We left Rimouski and headed down river again. The water no longer resembles a river but appears to be the ocean. Our destination was Matane, about a 60 mile run.
A boater’s worst nightmare almost happen to us in the Matane Marina.
As is customary, when gassing up a boat at a gas dock in a marina, you turn off all electrical devices on your boat — generator,circuit breakers, and let your engine-compartment blower run for a few minutes to expel all gas fumes to eliminate all possibilities of a spark-causing fire.
What you don’t expect is that the gas pump itself could cause a spark. Have you ever heard of a gasoline pump nozzle having an electric current running through it, enough to cause sparks right when the nozzle touches the gas-cap opening? That would be unheard of.
Well, that happen to me today. The attendant handed me the gas nozzle, and with the gas cap off, exposing the opening to the gas tank, and when the metal gas nozzle touched the metal opening to the gas tank, sparks flew, causing a small fire around the opening of the gas tank. I even felt a shock when this all happened.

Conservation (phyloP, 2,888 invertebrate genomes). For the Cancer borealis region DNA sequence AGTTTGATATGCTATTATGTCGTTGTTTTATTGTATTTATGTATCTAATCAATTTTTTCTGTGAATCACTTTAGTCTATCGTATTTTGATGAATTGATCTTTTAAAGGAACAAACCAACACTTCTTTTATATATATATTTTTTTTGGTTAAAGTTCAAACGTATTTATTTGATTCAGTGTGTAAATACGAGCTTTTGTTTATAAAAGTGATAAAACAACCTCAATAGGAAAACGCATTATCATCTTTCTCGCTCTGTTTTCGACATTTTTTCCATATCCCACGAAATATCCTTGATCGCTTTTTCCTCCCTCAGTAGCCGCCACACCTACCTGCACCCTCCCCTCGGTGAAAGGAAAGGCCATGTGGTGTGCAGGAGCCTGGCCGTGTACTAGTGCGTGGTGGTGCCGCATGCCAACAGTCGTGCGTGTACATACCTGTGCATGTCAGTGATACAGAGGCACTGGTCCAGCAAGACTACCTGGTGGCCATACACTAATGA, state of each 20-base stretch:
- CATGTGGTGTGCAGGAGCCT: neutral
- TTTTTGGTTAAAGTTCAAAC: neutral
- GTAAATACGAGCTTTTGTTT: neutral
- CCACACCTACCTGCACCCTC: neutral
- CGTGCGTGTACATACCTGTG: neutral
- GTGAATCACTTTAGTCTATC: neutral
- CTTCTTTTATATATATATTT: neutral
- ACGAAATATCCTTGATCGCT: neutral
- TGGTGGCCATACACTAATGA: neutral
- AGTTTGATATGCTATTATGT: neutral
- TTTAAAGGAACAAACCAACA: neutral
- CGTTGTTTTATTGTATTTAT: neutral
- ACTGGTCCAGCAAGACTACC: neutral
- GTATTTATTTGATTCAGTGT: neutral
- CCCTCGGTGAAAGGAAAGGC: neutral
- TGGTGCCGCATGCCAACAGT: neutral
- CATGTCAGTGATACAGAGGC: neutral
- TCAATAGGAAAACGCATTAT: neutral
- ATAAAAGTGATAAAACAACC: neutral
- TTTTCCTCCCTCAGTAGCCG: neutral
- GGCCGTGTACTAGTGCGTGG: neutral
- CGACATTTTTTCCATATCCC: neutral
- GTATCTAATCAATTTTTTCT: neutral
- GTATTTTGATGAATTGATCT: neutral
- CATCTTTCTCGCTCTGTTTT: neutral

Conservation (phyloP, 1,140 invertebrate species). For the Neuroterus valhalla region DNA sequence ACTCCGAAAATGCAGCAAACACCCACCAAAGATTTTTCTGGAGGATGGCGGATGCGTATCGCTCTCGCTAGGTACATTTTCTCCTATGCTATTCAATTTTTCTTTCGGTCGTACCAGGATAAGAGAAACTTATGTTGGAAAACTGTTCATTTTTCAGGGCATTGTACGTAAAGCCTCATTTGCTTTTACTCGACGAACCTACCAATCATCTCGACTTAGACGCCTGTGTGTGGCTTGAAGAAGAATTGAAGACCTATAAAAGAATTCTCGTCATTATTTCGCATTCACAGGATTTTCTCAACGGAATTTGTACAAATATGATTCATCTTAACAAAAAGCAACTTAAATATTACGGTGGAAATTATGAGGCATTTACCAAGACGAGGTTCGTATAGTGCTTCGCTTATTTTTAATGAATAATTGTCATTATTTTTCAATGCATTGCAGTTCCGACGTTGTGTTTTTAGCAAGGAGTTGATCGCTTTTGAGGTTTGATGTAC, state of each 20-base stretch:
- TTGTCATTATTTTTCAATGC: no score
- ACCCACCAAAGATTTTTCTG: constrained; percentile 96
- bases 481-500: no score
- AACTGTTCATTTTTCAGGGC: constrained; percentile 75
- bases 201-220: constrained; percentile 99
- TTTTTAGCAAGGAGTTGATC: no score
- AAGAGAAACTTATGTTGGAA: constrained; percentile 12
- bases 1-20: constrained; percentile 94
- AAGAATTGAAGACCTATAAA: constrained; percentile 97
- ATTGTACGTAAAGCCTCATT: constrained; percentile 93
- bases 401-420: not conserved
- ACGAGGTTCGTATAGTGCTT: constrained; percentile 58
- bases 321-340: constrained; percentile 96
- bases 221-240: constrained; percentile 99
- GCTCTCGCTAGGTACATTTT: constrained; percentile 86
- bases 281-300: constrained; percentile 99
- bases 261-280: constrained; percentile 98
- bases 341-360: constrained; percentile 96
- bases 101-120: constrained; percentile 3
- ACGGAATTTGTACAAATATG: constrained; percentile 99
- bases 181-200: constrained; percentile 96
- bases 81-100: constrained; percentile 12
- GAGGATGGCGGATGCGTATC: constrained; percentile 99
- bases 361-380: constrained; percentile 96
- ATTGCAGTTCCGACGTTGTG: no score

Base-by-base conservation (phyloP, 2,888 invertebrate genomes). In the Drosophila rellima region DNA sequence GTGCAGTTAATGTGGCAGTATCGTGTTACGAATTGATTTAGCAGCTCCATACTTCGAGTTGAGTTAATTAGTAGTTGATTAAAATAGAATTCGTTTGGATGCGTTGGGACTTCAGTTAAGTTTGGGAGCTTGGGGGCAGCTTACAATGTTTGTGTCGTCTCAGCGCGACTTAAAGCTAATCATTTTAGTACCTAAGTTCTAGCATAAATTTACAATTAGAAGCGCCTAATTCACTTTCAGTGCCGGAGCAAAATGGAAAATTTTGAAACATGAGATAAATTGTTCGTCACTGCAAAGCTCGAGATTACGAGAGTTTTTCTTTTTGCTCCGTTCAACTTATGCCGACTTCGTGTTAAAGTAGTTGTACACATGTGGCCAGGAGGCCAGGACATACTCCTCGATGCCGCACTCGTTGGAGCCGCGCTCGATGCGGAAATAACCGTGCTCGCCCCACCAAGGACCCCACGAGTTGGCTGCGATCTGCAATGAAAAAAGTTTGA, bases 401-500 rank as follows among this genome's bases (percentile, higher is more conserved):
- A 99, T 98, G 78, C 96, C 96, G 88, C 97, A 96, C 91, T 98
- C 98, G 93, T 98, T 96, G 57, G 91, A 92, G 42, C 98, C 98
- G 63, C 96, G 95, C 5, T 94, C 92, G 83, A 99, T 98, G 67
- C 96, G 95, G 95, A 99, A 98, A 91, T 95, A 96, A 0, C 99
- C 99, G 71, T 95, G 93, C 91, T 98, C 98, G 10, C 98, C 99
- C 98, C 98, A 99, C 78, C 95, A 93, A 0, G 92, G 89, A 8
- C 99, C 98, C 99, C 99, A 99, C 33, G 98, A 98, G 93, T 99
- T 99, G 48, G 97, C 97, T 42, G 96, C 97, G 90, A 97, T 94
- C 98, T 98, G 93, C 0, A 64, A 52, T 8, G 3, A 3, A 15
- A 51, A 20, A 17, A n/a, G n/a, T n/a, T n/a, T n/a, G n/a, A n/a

We were fortunate to extinguish the flame immediately.
A mechanic came out with a voltage meter and determined that there were 110 volts coming through the gas metal nozzle. Evidently gas nozzles are wired from the pump, down through the hose to the nozzle, to allow it to shut off. Something was shorting out through the process on this pump.
So to avoid further risk, I got a plastic 5 gallon gas can and had the attendant fill it 12 times as I poured the gas into the boat’s tanks from the plastic gas can. I wanted to top off the gas as we are going over 200 miles tomorrow and I needed a reserve amount of fuel.
Needless to say, this could have been a huge diaster, with a bad ending. We certainly had someone watching over us. We will say extra prayers of thanks to the Good Lord tonight!